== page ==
Caveolin Immobilizes Rafts Caveolar Invaginations

In addition to the actin cytoskeleton, which seems to be involved in the immobility of caveolae (see Section 4.2), caveolin-1 itself apparently immobilizes caveolae. Thus, Le et al. [100] and Nabi and Le [14] suggested that lipid rafts can invaginate in a cholesterol-dependent but caveolin-independent way to give rise to caveolae-like invaginations of the plasma membrane, which become rapidly internalized in a dynamin-dependent way. Such endocytic raft structures may then be immobilized by caveolin-1 and only become internalized after specific stimulation (e.g., virus binding). Pang et al. [77] recently showed that the content of GM1 varies among cells, and that cells with a low GM1 content also had a relatively low CT uptake which was independent of caveolin-1 expression.

It remains an open question as to whether there exist subpopulations of cav-eolae, or a subpopulation of caveolae-like invaginations with so little caveolin that it cannot be immobilized, but rather is endocytic [12]. Such a subpopulation could account for the small fraction of caveolae that appears to become constitutively internalized (see Section 4.6).

As mentioned above (see Section 4.5), CT-B can be internalized by mechanisms that are caveolin-, clathrin- and dynamin-independent [66]. Although such an endocytic mechanism (or several mechanisms) is far from well characterized, it is clear that for instance other protein toxins may enter cells in such a manner [11]. It should be noted that caveolin-, clathrin- and dynamin-independent endocytosis is not necessarily dependent on lipid rafts [37], but one such internalization pathway could be via a noncaveolar, raft-based and cholesterol-dependent mechanism [101,102]. For example, in a study on lymphocytes it was found that after ligand stimulation the interleukin-2 receptor became internalized in a clathrin-and caveolin-independent, but dynamin-dependent way via detergent-resistant membrane domains [102]. It should be stressed, however, that noncaveolar rafts, which do not form characteristic, regular, 50- to 70-nm invaginations during their pinching-off [14,100] (in contrast to caveolae or caveolae-like invaginated rafts) are poorly defined morphologically. This indeed makes the study of a possible role of noncaveolar rafts in endocytosis difficult. Several years ago we identified small, uncoated endocytic vesicles which differed from coated pits/vesicles and caveolae ultrastructurally [103]. In a recent study, Kirkham et al. [76] found that CT was mainly internalized in a clathrin-, caveolin-, and dynamin-independent way by means of uncoated tubular or ring-shaped structures, as identified ultrastructu-rally. These structures also contained GPI-anchored proteins. That uptake of this type of protein can occur independently of clathrin, caveolin and dynamin is in agreement with our study of a GPI-anchored diphtheria toxin receptor [104]. The mechanism reported by Kirkham et al. [76] was operating both in primary fibro-blasts from wild-type and cav-1-/-(cav-1-null) mice. Moreover, it was recently reported also that SV40 virus can be rapidly internalized in both cav-1-null and wildtype fibroblasts in a caveolin-, clathrin- and dynamin-independent manner [105].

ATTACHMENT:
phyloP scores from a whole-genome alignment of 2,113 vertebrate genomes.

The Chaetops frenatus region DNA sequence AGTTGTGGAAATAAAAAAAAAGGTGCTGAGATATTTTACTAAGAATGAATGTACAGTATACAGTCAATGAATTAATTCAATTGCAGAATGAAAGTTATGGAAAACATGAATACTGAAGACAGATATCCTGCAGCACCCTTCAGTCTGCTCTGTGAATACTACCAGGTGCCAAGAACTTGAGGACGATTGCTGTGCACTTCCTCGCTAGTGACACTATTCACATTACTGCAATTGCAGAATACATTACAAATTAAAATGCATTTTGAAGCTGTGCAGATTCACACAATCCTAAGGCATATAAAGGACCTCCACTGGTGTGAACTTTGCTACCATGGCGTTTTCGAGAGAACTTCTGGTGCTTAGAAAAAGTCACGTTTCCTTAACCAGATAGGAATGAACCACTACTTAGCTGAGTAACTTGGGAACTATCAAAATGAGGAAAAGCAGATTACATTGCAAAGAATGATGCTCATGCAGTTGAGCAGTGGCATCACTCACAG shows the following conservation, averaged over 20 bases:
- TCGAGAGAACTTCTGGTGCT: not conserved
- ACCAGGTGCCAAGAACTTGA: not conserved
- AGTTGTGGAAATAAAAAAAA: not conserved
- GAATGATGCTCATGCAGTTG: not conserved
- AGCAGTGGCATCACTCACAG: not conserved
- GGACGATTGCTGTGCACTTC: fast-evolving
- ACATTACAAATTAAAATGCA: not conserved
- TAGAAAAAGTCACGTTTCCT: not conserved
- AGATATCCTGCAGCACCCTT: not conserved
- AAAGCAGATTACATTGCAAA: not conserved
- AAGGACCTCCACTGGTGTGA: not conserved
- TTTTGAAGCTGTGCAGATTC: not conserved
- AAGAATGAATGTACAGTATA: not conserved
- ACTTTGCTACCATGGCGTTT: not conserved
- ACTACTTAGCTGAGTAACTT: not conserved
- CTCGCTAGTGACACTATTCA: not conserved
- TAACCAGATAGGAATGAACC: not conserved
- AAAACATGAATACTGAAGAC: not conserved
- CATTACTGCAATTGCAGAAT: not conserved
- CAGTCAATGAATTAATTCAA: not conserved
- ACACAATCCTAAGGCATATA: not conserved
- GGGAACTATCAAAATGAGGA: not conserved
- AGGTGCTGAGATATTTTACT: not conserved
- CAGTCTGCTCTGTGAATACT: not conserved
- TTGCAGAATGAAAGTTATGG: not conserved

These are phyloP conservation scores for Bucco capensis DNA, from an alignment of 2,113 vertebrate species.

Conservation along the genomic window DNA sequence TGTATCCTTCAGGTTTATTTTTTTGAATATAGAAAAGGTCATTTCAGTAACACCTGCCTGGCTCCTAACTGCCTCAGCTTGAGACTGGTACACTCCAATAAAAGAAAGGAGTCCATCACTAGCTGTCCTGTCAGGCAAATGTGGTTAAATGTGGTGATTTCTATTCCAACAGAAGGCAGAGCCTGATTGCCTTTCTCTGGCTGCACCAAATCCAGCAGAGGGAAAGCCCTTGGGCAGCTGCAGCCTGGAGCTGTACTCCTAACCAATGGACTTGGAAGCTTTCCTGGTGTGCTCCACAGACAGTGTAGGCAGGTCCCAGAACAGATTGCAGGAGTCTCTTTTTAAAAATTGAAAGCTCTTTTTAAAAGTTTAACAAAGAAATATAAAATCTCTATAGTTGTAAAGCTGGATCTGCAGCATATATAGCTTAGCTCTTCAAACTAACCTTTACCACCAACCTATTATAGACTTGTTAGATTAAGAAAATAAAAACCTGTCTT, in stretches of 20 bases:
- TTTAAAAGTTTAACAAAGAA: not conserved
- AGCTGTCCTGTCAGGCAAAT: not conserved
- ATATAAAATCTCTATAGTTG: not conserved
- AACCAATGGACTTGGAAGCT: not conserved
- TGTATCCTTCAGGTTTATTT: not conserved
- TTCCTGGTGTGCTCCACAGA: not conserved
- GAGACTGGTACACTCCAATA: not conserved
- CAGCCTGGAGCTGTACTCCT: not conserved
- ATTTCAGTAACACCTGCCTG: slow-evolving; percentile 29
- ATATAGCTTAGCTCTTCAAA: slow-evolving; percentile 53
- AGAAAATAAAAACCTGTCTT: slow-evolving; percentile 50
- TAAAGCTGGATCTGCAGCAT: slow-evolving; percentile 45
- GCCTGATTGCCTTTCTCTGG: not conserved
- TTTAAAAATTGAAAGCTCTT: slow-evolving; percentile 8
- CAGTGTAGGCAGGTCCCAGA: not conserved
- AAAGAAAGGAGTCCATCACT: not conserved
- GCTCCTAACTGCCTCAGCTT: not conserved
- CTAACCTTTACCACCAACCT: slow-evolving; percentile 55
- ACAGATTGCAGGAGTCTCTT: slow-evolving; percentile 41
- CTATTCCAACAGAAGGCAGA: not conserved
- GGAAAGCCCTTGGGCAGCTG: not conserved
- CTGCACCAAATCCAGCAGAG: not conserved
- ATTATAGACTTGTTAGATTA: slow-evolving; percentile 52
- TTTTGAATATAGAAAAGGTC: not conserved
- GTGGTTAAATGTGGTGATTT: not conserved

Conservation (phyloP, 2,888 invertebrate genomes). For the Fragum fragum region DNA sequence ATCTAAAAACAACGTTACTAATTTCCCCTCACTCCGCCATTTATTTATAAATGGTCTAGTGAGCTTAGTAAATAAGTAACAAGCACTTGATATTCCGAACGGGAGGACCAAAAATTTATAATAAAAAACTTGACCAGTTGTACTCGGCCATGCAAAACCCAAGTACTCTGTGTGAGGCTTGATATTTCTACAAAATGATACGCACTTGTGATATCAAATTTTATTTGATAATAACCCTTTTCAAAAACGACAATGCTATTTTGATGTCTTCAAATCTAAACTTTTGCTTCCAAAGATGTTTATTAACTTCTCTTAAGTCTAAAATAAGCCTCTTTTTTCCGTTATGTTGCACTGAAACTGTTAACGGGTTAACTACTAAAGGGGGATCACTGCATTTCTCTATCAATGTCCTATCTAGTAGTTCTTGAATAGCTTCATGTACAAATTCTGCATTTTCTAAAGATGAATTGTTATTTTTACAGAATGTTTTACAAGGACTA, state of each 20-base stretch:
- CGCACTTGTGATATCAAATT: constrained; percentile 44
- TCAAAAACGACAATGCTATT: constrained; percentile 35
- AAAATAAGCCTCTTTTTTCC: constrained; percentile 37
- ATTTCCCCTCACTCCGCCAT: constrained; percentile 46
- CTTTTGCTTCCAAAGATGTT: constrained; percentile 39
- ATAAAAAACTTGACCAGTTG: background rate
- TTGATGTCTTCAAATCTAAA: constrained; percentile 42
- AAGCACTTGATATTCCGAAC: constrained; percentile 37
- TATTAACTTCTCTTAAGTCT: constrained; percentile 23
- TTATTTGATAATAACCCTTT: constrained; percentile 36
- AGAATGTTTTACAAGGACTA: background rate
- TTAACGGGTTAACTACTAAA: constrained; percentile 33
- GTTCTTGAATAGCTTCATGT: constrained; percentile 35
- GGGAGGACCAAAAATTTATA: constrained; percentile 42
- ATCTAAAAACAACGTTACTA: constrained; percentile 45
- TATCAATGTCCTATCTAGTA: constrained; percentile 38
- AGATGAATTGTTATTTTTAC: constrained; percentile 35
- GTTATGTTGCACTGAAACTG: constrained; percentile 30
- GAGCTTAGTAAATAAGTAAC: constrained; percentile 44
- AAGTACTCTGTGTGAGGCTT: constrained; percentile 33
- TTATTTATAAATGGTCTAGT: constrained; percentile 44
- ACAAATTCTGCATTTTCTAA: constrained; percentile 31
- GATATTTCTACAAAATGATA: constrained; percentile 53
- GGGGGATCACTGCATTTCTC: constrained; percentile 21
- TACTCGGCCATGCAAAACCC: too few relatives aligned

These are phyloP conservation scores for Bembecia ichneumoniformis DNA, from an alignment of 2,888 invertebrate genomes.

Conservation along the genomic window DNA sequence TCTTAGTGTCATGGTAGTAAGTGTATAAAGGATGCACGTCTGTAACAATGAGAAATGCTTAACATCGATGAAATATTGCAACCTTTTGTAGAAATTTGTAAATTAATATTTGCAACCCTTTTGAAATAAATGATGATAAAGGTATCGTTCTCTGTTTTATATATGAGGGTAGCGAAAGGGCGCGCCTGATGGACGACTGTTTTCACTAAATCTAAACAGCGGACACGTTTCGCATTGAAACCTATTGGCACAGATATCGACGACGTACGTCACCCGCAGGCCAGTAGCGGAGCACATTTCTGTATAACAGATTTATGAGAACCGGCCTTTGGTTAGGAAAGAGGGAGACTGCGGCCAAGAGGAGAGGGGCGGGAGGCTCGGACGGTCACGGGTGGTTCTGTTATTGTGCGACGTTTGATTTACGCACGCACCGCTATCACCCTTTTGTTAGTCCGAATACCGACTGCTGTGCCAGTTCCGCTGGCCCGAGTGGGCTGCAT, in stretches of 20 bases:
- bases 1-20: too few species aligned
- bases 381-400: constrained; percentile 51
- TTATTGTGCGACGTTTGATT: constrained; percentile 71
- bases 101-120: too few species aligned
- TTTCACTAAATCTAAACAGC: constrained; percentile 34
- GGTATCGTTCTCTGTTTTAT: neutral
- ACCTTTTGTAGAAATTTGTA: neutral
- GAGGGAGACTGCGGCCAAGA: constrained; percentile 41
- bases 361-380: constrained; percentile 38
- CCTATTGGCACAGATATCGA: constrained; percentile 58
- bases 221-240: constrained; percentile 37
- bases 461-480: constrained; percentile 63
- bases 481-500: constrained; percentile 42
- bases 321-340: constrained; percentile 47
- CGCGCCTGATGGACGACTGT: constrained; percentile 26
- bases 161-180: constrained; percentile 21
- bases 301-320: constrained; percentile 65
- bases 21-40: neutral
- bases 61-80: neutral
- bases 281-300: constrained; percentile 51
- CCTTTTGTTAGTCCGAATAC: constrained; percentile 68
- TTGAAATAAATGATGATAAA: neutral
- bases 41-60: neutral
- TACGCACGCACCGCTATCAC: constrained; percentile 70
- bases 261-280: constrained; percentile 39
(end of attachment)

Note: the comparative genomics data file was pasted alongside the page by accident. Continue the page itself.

The special caveolar lipid-environment appears to be of functional importance for caveolae-mediated endocytosis. Thus, increasing the cellular cholesterol level increases caveolae-mediated uptake of albumin and lactosylceramide. A similar effect is seen after the addition of exogenous lactosylceramide or GM1. In fact, the balance between the cellular amount of caveolin and glycosphingolipids may be of vital importance for the ability of caveolae to pinch off. In control cells, increasing the amount of caveolin-1 leads to a decrease in the caveolar-mediated endocytosis of albumin. In contrast, increasing both the amount of caveolin-1 and glycos-phingolipid leads to an increased endocytosis of albumin, presumably because in the latter case the correct balance between caveolin-1 and glycosphingolipids is maintained [106].

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Essentials of Human Physiology

Essentials of Human Physiology

This ebook provides an introductory explanation of the workings of the human body, with an effort to draw connections between the body systems and explain their interdependencies. A framework for the book is homeostasis and how the body maintains balance within each system. This is intended as a first introduction to physiology for a college-level course.

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